The main purpose of the system of checks and balances in the United States Constitution is to ensure that no one branch of the American government becomes more powerful than the others. This is also referred to as the separation of powers. While this model's roots can be traced back to ancient Greece, the American Constitution borrows heavily on this idea from the French Enlightenment philosopher, Baron de Montesquieu.Know More
The three branches of government include the executive, judiciary and legislative. The executive branch includes the president, the judiciary includes the Supreme Court and the legislative includes Congress. Power is limited in many ways, but an example of checks and balances with regard to the legislative branch includes the president's ability to veto a law that is passed by Congress. Similarly, the judicial branch, or the Supreme Court, may deem a law that is passed by Congress to be unconstitutional. While the president appoints members to the Supreme Court, the appointments have to be approved by Congress.
There are many roles of each branch of government, but every function of each role is designed so that it is checked over by another branch of government. For example, while the judiciary branch can proclaim interpretations of laws by Congress, they cannot change them.Learn more about Branches of Government
The president's power is limited by a system of checks and balances written into the United States Constitution. The legislative and judicial branches have specific power to deny or impede the executive branch's actions.Full Answer >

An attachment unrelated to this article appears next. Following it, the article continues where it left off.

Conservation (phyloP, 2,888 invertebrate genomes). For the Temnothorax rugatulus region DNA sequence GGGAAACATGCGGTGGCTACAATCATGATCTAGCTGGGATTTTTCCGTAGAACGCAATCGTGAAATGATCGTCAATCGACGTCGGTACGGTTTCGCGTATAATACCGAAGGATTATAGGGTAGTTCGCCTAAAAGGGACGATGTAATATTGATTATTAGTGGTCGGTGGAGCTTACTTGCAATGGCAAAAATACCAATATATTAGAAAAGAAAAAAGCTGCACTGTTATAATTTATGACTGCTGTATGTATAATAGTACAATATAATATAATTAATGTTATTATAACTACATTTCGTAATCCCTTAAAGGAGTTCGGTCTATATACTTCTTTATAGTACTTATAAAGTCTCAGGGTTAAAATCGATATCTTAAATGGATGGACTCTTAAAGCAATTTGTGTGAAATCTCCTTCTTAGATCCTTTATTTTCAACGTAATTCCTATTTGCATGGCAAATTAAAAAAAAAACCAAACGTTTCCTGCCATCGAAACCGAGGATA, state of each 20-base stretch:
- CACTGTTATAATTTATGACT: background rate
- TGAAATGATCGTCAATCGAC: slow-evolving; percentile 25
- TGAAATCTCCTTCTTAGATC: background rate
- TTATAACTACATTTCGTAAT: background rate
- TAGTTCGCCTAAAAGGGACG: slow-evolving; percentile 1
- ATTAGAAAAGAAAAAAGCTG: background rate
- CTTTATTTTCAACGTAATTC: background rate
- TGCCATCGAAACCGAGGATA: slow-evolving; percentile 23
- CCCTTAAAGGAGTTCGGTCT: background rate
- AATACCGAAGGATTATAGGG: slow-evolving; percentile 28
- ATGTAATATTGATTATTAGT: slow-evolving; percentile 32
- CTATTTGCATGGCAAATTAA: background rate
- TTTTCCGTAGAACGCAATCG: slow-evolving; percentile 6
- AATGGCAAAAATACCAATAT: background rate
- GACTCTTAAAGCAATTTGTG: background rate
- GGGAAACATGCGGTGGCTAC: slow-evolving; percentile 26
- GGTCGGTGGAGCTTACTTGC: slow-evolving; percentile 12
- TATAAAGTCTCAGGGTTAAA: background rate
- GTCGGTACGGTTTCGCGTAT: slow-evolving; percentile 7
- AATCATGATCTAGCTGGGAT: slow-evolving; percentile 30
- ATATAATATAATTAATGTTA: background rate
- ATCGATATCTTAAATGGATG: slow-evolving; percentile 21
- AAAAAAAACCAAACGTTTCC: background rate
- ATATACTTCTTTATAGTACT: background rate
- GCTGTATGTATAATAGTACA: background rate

A system of checks and balances prevents one branch of government from becoming too powerful. The Constitution provides the framework by which each of the three branches of government--executive, legislative and judicial--can resist encroachments and check the other two branches.Full Answer >
The system of checks and balances is designed to keep any one branch of the U.S. government from becoming too powerful. It gives each branch specific ways to counter actions of the others, ensuring that no single section ever has complete control.Full Answer >
Judicial review is controversial because an unelected group is charged with interpreting the Constitution and thereby the validity of laws affecting the populous.Judicial review should be void of all political bias, however, the power granted to a body that is not accountable to the public can be seen as an imbalance in the checks and balances intended by the three branch system of democracy in the United States.Full Answer >